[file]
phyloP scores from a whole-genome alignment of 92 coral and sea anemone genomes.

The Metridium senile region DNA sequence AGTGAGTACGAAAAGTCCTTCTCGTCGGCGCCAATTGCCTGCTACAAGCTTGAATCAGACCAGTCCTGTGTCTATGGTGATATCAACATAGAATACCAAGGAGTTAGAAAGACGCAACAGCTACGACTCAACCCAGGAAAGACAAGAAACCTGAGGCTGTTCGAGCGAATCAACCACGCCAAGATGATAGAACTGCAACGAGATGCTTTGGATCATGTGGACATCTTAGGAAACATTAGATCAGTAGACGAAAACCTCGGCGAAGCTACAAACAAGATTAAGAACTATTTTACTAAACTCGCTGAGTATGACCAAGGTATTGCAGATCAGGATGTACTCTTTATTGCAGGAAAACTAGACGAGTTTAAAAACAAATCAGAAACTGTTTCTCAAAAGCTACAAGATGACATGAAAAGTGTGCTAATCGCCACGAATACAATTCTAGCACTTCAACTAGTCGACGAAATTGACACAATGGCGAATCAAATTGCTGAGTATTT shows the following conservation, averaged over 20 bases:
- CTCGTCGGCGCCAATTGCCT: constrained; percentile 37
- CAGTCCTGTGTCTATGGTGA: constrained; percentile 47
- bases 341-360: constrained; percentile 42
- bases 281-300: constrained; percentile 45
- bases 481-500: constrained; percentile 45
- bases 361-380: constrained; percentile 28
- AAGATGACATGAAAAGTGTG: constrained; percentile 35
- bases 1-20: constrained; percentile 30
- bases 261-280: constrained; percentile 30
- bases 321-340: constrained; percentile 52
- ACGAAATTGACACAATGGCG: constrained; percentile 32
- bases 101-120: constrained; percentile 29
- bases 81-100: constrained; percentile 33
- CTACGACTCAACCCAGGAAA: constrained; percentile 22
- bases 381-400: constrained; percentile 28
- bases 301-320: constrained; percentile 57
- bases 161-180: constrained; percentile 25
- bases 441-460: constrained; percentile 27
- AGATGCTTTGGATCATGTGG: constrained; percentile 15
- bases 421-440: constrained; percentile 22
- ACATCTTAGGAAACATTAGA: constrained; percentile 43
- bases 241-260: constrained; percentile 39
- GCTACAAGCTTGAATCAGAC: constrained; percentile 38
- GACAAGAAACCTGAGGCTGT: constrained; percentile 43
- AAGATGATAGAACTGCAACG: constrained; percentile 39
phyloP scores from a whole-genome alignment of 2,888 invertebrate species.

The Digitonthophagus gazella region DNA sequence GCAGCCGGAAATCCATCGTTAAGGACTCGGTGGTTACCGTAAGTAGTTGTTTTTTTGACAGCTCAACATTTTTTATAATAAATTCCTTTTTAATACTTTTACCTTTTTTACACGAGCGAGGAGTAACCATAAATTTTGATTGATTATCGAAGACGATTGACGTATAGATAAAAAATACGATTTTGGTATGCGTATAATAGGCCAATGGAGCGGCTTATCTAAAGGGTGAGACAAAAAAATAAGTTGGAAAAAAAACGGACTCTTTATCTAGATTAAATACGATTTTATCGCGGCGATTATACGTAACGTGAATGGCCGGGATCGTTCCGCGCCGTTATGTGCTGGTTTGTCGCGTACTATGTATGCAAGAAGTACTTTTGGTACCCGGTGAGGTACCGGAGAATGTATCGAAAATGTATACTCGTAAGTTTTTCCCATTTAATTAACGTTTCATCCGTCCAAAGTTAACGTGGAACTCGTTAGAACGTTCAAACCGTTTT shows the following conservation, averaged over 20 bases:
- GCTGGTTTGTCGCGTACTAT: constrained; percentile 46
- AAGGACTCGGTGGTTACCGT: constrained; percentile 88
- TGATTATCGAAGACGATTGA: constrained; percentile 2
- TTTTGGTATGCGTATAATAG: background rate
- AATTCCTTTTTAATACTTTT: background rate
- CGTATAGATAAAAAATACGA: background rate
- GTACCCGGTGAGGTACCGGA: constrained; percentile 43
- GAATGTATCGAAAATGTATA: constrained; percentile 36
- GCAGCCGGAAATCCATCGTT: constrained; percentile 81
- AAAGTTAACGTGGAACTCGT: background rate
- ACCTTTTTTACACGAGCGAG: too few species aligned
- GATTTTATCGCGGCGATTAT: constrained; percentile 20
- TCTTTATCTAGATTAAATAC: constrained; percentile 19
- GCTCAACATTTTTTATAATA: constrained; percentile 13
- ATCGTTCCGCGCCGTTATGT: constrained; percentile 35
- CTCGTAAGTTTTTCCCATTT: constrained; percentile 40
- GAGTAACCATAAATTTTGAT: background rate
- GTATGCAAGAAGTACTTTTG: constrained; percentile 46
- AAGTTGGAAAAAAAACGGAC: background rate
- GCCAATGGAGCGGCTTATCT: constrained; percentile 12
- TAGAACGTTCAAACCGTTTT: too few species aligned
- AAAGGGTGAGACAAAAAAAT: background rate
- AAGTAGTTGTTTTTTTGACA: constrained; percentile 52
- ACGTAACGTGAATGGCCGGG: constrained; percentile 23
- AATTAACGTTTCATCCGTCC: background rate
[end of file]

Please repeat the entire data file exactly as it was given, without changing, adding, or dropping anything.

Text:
phyloP scores from a whole-genome alignment of 92 coral and sea anemone genomes.

The Metridium senile region DNA sequence AGTGAGTACGAAAAGTCCTTCTCGTCGGCGCCAATTGCCTGCTACAAGCTTGAATCAGACCAGTCCTGTGTCTATGGTGATATCAACATAGAATACCAAGGAGTTAGAAAGACGCAACAGCTACGACTCAACCCAGGAAAGACAAGAAACCTGAGGCTGTTCGAGCGAATCAACCACGCCAAGATGATAGAACTGCAACGAGATGCTTTGGATCATGTGGACATCTTAGGAAACATTAGATCAGTAGACGAAAACCTCGGCGAAGCTACAAACAAGATTAAGAACTATTTTACTAAACTCGCTGAGTATGACCAAGGTATTGCAGATCAGGATGTACTCTTTATTGCAGGAAAACTAGACGAGTTTAAAAACAAATCAGAAACTGTTTCTCAAAAGCTACAAGATGACATGAAAAGTGTGCTAATCGCCACGAATACAATTCTAGCACTTCAACTAGTCGACGAAATTGACACAATGGCGAATCAAATTGCTGAGTATTT shows the following conservation, averaged over 20 bases:
- CTCGTCGGCGCCAATTGCCT: constrained; percentile 37
- CAGTCCTGTGTCTATGGTGA: constrained; percentile 47
- bases 341-360: constrained; percentile 42
- bases 281-300: constrained; percentile 45
- bases 481-500: constrained; percentile 45
- bases 361-380: constrained; percentile 28
- AAGATGACATGAAAAGTGTG: constrained; percentile 35
- bases 1-20: constrained; percentile 30
- bases 261-280: constrained; percentile 30
- bases 321-340: constrained; percentile 52
- ACGAAATTGACACAATGGCG: constrained; percentile 32
- bases 101-120: constrained; percentile 29
- bases 81-100: constrained; percentile 33
- CTACGACTCAACCCAGGAAA: constrained; percentile 22
- bases 381-400: constrained; percentile 28
- bases 301-320: constrained; percentile 57
- bases 161-180: constrained; percentile 25
- bases 441-460: constrained; percentile 27
- AGATGCTTTGGATCATGTGG: constrained; percentile 15
- bases 421-440: constrained; percentile 22
- ACATCTTAGGAAACATTAGA: constrained; percentile 43
- bases 241-260: constrained; percentile 39
- GCTACAAGCTTGAATCAGAC: constrained; percentile 38
- GACAAGAAACCTGAGGCTGT: constrained; percentile 43
- AAGATGATAGAACTGCAACG: constrained; percentile 39
phyloP scores from a whole-genome alignment of 2,888 invertebrate species.

The Digitonthophagus gazella region DNA sequence GCAGCCGGAAATCCATCGTTAAGGACTCGGTGGTTACCGTAAGTAGTTGTTTTTTTGACAGCTCAACATTTTTTATAATAAATTCCTTTTTAATACTTTTACCTTTTTTACACGAGCGAGGAGTAACCATAAATTTTGATTGATTATCGAAGACGATTGACGTATAGATAAAAAATACGATTTTGGTATGCGTATAATAGGCCAATGGAGCGGCTTATCTAAAGGGTGAGACAAAAAAATAAGTTGGAAAAAAAACGGACTCTTTATCTAGATTAAATACGATTTTATCGCGGCGATTATACGTAACGTGAATGGCCGGGATCGTTCCGCGCCGTTATGTGCTGGTTTGTCGCGTACTATGTATGCAAGAAGTACTTTTGGTACCCGGTGAGGTACCGGAGAATGTATCGAAAATGTATACTCGTAAGTTTTTCCCATTTAATTAACGTTTCATCCGTCCAAAGTTAACGTGGAACTCGTTAGAACGTTCAAACCGTTTT shows the following conservation, averaged over 20 bases:
- GCTGGTTTGTCGCGTACTAT: constrained; percentile 46
- AAGGACTCGGTGGTTACCGT: constrained; percentile 88
- TGATTATCGAAGACGATTGA: constrained; percentile 2
- TTTTGGTATGCGTATAATAG: background rate
- AATTCCTTTTTAATACTTTT: background rate
- CGTATAGATAAAAAATACGA: background rate
- GTACCCGGTGAGGTACCGGA: constrained; percentile 43
- GAATGTATCGAAAATGTATA: constrained; percentile 36
- GCAGCCGGAAATCCATCGTT: constrained; percentile 81
- AAAGTTAACGTGGAACTCGT: background rate
- ACCTTTTTTACACGAGCGAG: too few species aligned
- GATTTTATCGCGGCGATTAT: constrained; percentile 20
- TCTTTATCTAGATTAAATAC: constrained; percentile 19
- GCTCAACATTTTTTATAATA: constrained; percentile 13
- ATCGTTCCGCGCCGTTATGT: constrained; percentile 35
- CTCGTAAGTTTTTCCCATTT: constrained; percentile 40
- GAGTAACCATAAATTTTGAT: background rate
- GTATGCAAGAAGTACTTTTG: constrained; percentile 46
- AAGTTGGAAAAAAAACGGAC: background rate
- GCCAATGGAGCGGCTTATCT: constrained; percentile 12
- TAGAACGTTCAAACCGTTTT: too few species aligned
- AAAGGGTGAGACAAAAAAAT: background rate
- AAGTAGTTGTTTTTTTGACA: constrained; percentile 52
- ACGTAACGTGAATGGCCGGG: constrained; percentile 23
- AATTAACGTTTCATCCGTCC: background rate